Corporations come in all shapes and sizes and operate across every industry. If there is money to be made, you can bet there are a handful of corporations out there profiting from it. However, despite this diverse collection of businesses, there are some unifying principles. One of them is that corporations have a duty to their shareholders.
Fiduciary Duty Explained
This responsibility is often described as a fiduciary duty. Fiduciary simply refers to a mandate to do the right thing by someone and not take advantage of them for profit. Your doctor, for example, has a fiduciary duty to you. They can’t tell your boss about a health concern you’re having because there was money to be made. Lawyers and others fall into this same category.
Fiduciary Duties and Corporations
Often, you’ll hear about fiduciary duties when talking about corporations and their board of directors. Much like with your doctor, a director can’t tell the competition about a new business plan just because he’s getting paid or otherwise wants to. As a director, they have a fiduciary duty to the corporation they serve and this would obviously be breaching it.
However, a corporation is made up of many people, shareholders chief amongst them. So, the corporation—by way of its board of directors—also owes these shareholders a fiduciary duty. They can’t operate for their own good if it means hurting those who own shares.
One example of this would be if a director decided to offer into a financial transaction with the actual corporation. Perhaps, they had some land to sell. As a director, they might have an opportunity to make sure they got more than what the land would otherwise be valued at. This would be a breach of the fiduciary duty. In situations like this, the director needs to be operating in a sense of fairness. They would have to prove, to go back to our example, that the price they were receiving was a fair one and that the purchase was in the best interest of the corporation.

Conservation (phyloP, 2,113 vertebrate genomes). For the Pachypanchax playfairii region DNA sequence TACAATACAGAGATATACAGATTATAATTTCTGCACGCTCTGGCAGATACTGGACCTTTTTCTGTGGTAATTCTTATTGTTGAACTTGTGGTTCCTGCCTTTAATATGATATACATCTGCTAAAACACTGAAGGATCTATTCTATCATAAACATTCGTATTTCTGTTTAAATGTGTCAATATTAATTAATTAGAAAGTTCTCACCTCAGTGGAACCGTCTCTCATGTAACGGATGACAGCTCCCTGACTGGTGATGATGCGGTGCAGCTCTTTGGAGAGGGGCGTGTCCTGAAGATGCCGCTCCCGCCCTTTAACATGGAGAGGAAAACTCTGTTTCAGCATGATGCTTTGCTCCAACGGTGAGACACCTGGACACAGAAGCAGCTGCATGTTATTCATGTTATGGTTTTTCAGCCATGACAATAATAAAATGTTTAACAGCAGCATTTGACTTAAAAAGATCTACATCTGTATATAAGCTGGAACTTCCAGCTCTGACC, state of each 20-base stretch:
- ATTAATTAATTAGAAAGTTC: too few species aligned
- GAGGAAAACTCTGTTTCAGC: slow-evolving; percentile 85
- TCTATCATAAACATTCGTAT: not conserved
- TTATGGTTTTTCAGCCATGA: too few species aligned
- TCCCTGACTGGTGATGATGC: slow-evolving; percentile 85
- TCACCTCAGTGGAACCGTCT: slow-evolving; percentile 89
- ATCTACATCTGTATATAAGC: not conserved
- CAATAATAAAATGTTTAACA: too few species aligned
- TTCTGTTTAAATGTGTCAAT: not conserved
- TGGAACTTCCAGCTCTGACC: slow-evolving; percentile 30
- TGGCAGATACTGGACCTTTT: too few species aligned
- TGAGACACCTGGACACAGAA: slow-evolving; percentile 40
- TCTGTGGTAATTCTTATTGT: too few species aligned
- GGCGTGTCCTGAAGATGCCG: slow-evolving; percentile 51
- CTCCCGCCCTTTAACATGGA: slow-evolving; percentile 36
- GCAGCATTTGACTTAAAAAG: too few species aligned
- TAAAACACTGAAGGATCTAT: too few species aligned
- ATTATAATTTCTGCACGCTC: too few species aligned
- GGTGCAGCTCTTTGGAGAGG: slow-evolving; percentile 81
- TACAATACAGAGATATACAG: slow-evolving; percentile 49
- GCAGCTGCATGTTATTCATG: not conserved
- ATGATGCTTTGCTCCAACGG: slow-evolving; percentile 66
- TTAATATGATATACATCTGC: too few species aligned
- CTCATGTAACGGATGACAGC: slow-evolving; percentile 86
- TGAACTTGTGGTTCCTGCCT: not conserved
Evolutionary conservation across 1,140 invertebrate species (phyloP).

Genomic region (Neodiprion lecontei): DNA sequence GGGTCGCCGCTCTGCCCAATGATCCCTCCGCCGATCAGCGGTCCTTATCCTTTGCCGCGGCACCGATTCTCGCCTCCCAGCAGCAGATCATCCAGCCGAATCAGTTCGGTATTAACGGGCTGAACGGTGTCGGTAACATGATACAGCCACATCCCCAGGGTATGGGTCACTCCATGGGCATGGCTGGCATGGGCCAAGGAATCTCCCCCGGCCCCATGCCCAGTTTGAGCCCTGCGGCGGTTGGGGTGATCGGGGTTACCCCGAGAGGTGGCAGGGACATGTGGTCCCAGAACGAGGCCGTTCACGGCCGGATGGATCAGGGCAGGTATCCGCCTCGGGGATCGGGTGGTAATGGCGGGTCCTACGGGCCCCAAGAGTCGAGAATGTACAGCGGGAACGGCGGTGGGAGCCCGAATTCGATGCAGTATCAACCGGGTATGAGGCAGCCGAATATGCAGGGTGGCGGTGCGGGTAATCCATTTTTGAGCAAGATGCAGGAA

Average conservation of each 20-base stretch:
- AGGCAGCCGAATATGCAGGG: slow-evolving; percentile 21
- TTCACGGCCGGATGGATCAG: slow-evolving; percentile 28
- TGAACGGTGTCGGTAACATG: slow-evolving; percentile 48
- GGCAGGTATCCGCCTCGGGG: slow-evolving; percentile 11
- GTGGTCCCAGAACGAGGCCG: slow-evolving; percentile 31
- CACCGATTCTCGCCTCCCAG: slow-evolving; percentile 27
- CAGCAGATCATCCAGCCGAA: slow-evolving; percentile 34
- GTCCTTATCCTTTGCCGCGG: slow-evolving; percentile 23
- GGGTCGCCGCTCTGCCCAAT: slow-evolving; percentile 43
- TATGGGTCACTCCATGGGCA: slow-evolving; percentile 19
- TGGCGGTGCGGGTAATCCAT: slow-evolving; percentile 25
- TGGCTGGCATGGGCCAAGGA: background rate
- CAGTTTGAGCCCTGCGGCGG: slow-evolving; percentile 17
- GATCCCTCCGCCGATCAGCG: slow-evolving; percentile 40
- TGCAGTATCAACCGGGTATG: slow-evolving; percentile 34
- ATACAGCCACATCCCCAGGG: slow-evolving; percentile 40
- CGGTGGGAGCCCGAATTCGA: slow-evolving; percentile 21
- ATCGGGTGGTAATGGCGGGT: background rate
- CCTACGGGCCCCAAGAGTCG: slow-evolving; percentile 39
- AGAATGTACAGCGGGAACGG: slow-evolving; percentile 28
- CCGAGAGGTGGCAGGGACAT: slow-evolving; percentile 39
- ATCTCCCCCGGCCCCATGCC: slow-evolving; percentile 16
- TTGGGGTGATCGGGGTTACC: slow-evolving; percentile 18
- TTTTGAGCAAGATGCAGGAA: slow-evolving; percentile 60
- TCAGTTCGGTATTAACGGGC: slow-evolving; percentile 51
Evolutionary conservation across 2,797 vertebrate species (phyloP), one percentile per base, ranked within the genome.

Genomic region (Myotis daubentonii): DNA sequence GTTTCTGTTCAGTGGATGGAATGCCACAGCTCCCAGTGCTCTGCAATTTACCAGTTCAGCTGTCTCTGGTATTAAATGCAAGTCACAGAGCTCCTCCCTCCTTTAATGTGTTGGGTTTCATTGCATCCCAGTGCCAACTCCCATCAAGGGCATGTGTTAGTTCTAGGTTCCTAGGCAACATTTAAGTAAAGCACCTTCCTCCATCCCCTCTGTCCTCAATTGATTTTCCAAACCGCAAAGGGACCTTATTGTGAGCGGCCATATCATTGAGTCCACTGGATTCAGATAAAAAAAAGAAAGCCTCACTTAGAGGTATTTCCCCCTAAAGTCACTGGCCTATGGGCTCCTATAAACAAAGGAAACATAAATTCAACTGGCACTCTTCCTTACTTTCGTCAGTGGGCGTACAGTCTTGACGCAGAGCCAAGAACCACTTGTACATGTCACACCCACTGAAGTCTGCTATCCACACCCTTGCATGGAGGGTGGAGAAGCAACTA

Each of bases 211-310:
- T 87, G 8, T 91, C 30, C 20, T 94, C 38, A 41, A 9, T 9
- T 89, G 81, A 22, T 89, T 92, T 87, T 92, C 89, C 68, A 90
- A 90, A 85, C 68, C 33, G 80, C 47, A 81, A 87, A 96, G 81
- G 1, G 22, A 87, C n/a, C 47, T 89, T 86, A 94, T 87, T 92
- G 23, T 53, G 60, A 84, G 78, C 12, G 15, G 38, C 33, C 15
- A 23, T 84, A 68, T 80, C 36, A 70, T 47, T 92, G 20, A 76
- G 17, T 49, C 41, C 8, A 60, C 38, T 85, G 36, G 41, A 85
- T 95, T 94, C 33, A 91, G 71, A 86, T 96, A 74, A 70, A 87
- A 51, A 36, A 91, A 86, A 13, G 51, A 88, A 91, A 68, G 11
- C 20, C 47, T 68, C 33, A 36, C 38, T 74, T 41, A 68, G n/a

Shareholder to Shareholder
Some shareholders actually owe a fiduciary duty to other shareholders too. After all, it’s not a democracy. Those with more shares—controlling shareholders—have more influence over the ones who have fewer. This means controlling shareholders could also partake in decisions that benefit them to the detriment of the other shareholders or the corporation as a whole.
The definition may differ amongst the states, but each one essentially recognizes that corporations have fiduciary duties toward their shareholders. So if a violation of this was to occur, that would mean breaking the law and shareholders could sue the responsible parties directly.
No one likes to think that any officer on a corporation’s board of directors would knowingly hurt their own shareholders, but it does happen, unfortunately. That’s why my nominee director services are so popular. With my knowledge and experience, I can help ensure your board is populated by the type of men and women who will take pride in their responsibility to the shareholders.